A philosophical perspective on miracles – part 1

I am going to write a series of 4 articles on miracles, based upon a podcast I listened to, and was inspired by, by Tim McGrew. The articles are really handy for defending the faith and they take a look at miracles from a philosophical perspective.
Links to all 4 articles are given below:


Listen to the interview here: http://crossexamined.org/podcast/

Following is the first article:

Dr Frank Turek:
In an age of scientific enlightenment, can we really believe in miracles? Particularly miracles of the bible, in particular the New Testament. Many atheists say miracles are impossible, some even claim they are anti-scientific. Some may even claim that science can disprove miracles. And isn’t the evidence always better to say that a miracle has NOT occurred than to say that a miracle has occurred? We may also cover the objection many atheists bring up: if your God can do miracles why doesn’t He heal amputees? And didn’t the New Testament writers just make up the resurrection story? These are all questions we’re going to try to get to today if we get time. Tim McGrew is currently looking at miracles from a philosophical perspective, it’s a very intense area of research for him. He teaches at Western Michigan University. And recently he has been doing a lot of research into the dialogue David Hume and his opponents and supporters had back in the 1700’s on this issue of miracles.

Tim McGrew:
All this began by my doing a piece on miracles for the Stanford Encyclopedia of Philosophy. One thing that came out as I was doing the research to write that piece is that although David Hume is important in the conversation, he neither started nor ended it. Many of the points he raises have already been raised by other people in the debate and they have been responded to. So there are many different voices in the debate, up to the present time.

Some three years ago the John Templeton Foundation decided to fund a grant doing research on this perspective and my task has been to create an online database which will contain all perspectives, all voices and, more importantly, it will link them up to see who was responding to whom. You can then trace the controversy and read their works there on the website. We will be putting that online soon: it’s a great research tool, for laypersons and scholars alike.

Dr Frank Turek:
What was Hume’s main argument against miracles, Tim?

Tim McGrew:
There are two parts to this:

  1. There’s some interpretive dispute about this but it seems he is saying that the idea of a miracle is a violation of the laws of nature. So if a miracle occurred the laws of nature are false. But the evidence we have for the laws of nature is the best evidence we can have for any kind of empirical claim. And since it’s the best we can imagine having and the testimony to a miracle is at best a weaker kind of argument, science wins, miracles lose, and it can never be reasonable to believe in a reported miracle. That, in a nutshell, is the way most people read the first part of Hume’s argument against miracles.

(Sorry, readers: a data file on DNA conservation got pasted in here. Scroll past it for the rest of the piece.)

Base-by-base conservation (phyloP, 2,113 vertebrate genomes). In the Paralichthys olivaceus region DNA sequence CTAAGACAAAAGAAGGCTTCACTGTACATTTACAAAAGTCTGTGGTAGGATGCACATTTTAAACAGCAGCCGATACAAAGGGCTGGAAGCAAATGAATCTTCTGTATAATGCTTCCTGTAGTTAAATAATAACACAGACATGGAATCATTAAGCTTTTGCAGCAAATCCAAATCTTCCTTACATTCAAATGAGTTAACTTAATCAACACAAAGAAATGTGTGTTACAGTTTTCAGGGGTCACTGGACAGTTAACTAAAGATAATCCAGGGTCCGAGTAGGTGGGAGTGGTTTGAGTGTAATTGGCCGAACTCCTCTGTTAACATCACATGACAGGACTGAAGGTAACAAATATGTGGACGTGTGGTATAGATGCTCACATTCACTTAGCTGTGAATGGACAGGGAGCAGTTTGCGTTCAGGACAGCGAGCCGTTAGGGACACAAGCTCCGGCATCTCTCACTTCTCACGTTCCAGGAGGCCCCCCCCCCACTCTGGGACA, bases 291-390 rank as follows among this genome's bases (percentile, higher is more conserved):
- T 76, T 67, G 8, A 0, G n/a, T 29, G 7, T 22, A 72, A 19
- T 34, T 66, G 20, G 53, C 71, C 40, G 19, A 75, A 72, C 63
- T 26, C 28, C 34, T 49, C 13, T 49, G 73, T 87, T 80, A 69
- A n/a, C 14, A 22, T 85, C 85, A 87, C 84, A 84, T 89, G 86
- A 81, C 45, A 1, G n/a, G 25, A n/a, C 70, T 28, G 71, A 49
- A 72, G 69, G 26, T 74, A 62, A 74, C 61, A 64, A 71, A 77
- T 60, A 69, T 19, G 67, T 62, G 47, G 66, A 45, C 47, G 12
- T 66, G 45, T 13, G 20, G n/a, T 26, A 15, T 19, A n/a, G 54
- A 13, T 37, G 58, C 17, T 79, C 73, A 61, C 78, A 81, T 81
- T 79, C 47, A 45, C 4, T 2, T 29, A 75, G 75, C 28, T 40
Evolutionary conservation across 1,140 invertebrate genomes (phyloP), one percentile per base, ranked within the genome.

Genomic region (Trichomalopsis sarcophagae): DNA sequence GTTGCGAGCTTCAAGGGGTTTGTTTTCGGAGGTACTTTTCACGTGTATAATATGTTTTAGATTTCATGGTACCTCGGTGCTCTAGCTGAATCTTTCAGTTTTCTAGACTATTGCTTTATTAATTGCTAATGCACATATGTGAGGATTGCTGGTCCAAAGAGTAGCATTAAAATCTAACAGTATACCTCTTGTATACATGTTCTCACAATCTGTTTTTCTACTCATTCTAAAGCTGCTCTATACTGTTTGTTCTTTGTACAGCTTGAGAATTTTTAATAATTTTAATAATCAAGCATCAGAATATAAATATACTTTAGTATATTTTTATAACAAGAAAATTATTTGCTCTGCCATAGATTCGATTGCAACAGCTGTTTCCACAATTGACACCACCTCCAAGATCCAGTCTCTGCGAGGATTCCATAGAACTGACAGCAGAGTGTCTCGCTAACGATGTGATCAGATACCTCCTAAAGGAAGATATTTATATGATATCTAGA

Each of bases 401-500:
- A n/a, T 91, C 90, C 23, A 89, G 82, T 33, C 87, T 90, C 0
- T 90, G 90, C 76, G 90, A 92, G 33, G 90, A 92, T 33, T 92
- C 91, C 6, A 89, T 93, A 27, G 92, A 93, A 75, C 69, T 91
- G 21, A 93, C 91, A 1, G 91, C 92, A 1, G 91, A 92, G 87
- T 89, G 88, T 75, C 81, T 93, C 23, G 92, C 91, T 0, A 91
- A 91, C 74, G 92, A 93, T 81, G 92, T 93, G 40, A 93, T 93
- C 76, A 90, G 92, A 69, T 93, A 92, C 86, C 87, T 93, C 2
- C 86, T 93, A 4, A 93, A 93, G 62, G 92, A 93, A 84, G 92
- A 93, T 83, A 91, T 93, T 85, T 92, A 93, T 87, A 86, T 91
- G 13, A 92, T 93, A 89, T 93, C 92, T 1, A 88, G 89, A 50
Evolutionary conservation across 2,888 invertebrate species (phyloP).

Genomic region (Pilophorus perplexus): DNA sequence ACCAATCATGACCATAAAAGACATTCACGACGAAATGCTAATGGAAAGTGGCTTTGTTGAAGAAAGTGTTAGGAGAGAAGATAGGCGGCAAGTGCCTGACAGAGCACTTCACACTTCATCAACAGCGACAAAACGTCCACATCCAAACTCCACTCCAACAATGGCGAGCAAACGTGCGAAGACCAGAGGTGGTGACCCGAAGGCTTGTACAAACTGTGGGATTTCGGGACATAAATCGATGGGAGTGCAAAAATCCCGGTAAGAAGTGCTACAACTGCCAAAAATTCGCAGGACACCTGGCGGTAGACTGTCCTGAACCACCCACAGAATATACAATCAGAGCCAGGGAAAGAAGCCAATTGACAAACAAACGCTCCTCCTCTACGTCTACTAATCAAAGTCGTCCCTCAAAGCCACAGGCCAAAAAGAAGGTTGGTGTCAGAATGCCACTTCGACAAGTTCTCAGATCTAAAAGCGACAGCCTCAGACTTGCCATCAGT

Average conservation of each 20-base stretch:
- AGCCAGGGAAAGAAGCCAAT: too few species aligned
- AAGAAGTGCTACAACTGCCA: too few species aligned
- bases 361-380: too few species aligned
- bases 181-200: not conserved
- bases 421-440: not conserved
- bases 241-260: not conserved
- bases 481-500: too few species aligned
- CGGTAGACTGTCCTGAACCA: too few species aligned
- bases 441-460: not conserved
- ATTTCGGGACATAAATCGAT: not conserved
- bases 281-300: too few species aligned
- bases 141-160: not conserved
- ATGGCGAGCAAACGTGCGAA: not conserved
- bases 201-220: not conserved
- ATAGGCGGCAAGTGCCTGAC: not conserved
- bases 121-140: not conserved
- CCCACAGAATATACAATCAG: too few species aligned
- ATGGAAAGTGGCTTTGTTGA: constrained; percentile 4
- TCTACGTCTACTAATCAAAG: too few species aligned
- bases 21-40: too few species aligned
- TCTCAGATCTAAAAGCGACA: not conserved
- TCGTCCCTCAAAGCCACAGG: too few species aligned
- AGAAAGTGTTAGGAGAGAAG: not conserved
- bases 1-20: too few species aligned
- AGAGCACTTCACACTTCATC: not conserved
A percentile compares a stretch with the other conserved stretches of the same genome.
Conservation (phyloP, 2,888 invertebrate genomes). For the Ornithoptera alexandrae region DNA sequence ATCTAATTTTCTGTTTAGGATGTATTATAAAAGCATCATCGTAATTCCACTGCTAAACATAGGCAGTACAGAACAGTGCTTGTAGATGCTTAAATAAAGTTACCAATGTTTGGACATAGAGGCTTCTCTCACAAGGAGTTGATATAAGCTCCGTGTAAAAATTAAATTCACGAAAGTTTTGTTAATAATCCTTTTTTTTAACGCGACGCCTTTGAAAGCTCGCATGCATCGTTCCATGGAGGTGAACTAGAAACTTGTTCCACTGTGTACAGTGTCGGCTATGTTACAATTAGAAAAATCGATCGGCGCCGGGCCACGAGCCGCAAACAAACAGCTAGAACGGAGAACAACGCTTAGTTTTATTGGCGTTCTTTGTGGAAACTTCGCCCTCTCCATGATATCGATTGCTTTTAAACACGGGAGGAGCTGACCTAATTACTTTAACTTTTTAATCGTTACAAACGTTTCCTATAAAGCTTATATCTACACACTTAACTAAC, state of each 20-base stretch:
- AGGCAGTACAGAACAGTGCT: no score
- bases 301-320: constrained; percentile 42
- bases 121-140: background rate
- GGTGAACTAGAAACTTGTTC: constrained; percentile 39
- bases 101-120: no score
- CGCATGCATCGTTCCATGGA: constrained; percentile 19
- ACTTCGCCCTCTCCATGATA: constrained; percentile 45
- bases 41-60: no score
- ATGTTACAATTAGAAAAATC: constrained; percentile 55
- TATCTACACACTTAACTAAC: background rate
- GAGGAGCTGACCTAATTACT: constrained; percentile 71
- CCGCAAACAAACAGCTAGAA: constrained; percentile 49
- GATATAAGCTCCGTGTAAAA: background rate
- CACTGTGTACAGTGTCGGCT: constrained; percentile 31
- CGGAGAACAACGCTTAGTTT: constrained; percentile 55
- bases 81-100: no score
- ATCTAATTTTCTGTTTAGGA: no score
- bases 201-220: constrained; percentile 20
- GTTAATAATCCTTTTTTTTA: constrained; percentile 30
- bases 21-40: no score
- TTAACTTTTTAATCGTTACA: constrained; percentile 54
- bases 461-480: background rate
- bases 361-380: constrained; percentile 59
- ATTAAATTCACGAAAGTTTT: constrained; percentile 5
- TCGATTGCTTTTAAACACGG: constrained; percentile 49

2. After that he gets into subsidiary arguments in the second section. In that section he talks of things like: were the people who testified to a miracle highly educated, did they do it in a notable “theatre of the world” (so other eyes could be watching them and catching them out if they were falsifying things), were they men of wealth, prestige and power so they had a lot to lose if they were shown to be misrepresenting the facts, aren’t there miracles from many religions thereby cross-cancelling each other and leaving us back where we started?

All of the above arguments Hume brought up in part 2. But all of these arguments had been canvassed before he wrote. His main contribution therefore to the debate was in part 1.

Dr Frank Turek:
Would it be fair to say Tim that Hume’s argument against miracles was more epistemological than ontological? In other words, he was making the point that we can’t really know if we have a miracle. He wasn’t saying miracles are impossible ontologically, that there’s no way they can happen. The argument against a miracle claim (epistomologically) is always better, in his view, than the evidence for it.

You hear this quite frequently when I go to campus colleges, the atheists will say, “Well…extraordinary claims require extraordinary evidence. Miracles are extraordinary claims and you have to have extraordinary evidence for that. What would you say in response to that?

Tim McGrew:
Well I guess the first thing I would ask is: what do you mean by extraordinary evidence? Do you mean one gigantic piece of evidence or – as in many other areas of life – can we build a very strong case by a bunch of ordinary pieces of evidence that all point in the same direction? There are claims that are improbable, for example, that my cousin will win the lottery with a ticket he has bought is an improbable claim. And yet, if he sees the winning number announced on television and phones me up and says, “I’ve got it! I’ve got the winning ticket!” I have plenty of reasons to believe him. We believe in the improbable all the time and are perfectly reasonable in so doing so we shouldn’t use “extraordinary claims require extraordinary evidence” as a stick to beat people with who might sometimes be justified in believing the improbable.

Dr Frank Turek:
It’s an interesting example you give. That your friend’s won the lottery is an improbable event. But the ordinary evidence, that he has the winning ticket, is enough for you to say, “He DID win the lottery, as improbable as that is.”

I hope you enjoyed part 1 of the five part series on miracles. Part 2 to follow tomorrow. May the Lord Jesus bless you now and always.